‧ Truffles ‧ Трюфели ‧ грибы и картошки ‧
Kartoffel ‧ From older Tartuffel or Tartüffel (18th c.), from Italian tartufolo, diminutive of tartufo (“truffle”), from Medieval Latin *territūberum or Latin terrae tūber (“tuber of the earth” ‧ en.wiktionary.org/wiki/Kartoffel
honey fungus ‧ world's largest living organism ‧ Armillaria ostoyae ‧ Humongous Fungus ‧ 2.4 miles (3.8 km) across ‧ somewhere between 1,900 and 8,650 years old ‧ www.bbc.com/earth/story/20141114-the-biggest-organism-in-the-world ‧
22+ primate species ‧ en.wikipedia.org/wiki/Fungivore ‧
Purple potato ‧ Peru Bolivia native ‧ spread to Europe in the 16th century when Spanish sailors gathered and used the tubers to cure scurvy for long voyages. ‧ www.specialtyproduce.com/produce/Purple_Potatoes_641.php ‧
‧ 4,000+ varieties ‧ 180+ wild potato species ‧ cipotato.org/crops/potato/potato-facts-and-figures/ ‧ /www.feedipedia.org/node/547 ‧
do you have russian friends on facebook or vk? go through their photos, and there's an extremely high chance you'll find pics of them mushroom picking..
ah ok it's interesting :) well French, Spanish, Italian pick mushrooms too (in the countryside)!
And Swedish too! I would say that humans in general pick mushrooms, if there are any close by.
Why "картошка" not mutated in plural like картошки ? like грибы? is the word potato" invariable in Russian?
Картошка is only used in the singular because it is an uncountable mass noun
In colloquial Russian, we say "картофелина" fairly often.
Одна картофелина, две картофелины...
Картофелина (один клубень картофеля) = one potato (one potato tuber)
Is картофелина different from картофел? I learned only картофель и картошка в моём учебнике.
Картофель - potato (uncountable)
Картофелина (colloquial) - potato fruit (countable)
Картошка (colloquial) - can mean both.
maybe not in the Russian mind set? I'd say yes potato is countable too but after consideration with various languages in head... I am not sure anymore...!!!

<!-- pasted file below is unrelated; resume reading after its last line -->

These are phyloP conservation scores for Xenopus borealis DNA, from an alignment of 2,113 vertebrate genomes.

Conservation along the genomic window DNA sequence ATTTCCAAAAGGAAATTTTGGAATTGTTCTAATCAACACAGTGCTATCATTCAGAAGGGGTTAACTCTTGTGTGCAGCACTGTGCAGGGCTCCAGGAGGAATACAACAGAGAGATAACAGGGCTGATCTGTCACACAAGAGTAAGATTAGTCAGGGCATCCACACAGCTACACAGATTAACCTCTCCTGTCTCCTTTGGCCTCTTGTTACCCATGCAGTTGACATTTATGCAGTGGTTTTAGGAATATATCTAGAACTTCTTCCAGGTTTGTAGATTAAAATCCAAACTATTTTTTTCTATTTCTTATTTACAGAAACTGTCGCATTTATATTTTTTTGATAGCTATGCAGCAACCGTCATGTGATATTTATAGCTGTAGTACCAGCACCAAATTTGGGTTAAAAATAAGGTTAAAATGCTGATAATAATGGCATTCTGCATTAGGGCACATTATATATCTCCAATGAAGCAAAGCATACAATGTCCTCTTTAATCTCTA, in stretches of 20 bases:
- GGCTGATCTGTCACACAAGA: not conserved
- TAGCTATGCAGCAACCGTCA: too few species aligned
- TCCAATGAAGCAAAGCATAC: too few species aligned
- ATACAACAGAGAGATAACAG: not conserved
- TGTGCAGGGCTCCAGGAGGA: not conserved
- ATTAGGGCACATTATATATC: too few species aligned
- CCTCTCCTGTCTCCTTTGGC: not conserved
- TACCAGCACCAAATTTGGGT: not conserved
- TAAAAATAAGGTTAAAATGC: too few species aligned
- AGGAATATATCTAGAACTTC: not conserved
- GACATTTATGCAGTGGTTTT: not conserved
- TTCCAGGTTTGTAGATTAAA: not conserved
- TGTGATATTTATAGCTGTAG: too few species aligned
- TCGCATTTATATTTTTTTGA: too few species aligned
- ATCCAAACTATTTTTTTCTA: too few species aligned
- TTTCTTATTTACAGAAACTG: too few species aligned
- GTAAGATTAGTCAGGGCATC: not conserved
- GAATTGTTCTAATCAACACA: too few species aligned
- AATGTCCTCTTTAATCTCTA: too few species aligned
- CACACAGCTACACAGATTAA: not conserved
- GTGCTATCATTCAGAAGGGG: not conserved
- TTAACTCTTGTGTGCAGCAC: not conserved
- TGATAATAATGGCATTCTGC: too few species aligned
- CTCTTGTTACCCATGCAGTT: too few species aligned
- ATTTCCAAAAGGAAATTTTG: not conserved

Although картошка is a colloquial form of картофель (which is uncountable), it can refer to a single potato fruit in which case it's countable (одна картошка, две картошки etc).
The "or" in the English sentence could be either an "exclusive or" or "inclusive or" meaning someone could be asking which one of these items you have or if you have either of them respectively.
Is the same true for the Russian "or" in this sentence?
Yes, it's the same. And just like in English, you express that nuance by how you say it.
I was just thinking about the same thing... I believe a non exclusive way of asking is "у тебе есть картлша а грибы?"
I believe that it goes like this:
А или Б - inclusive or, i.e. either or both is fine.
или А или Б - exclusive or, i.e. either is fine. Both isn't.
AFAIK "a" means and/but, not "or".
There wasn't much choice for most people most of the time... But we digress :)
The fact that "грибы" seems like it cognates to "gravy" is not good news to my memory...
Turn it around to your advantage: picture a deliscious gravy with mushrooms in it.
I still dont underatand if у + gen + есть + nom can both mean 'to have' as 'to be the owner of' and 'to order something' (like when you say "I'll have a sandwich"). Can someone help? Is this construct used for both cases like in English?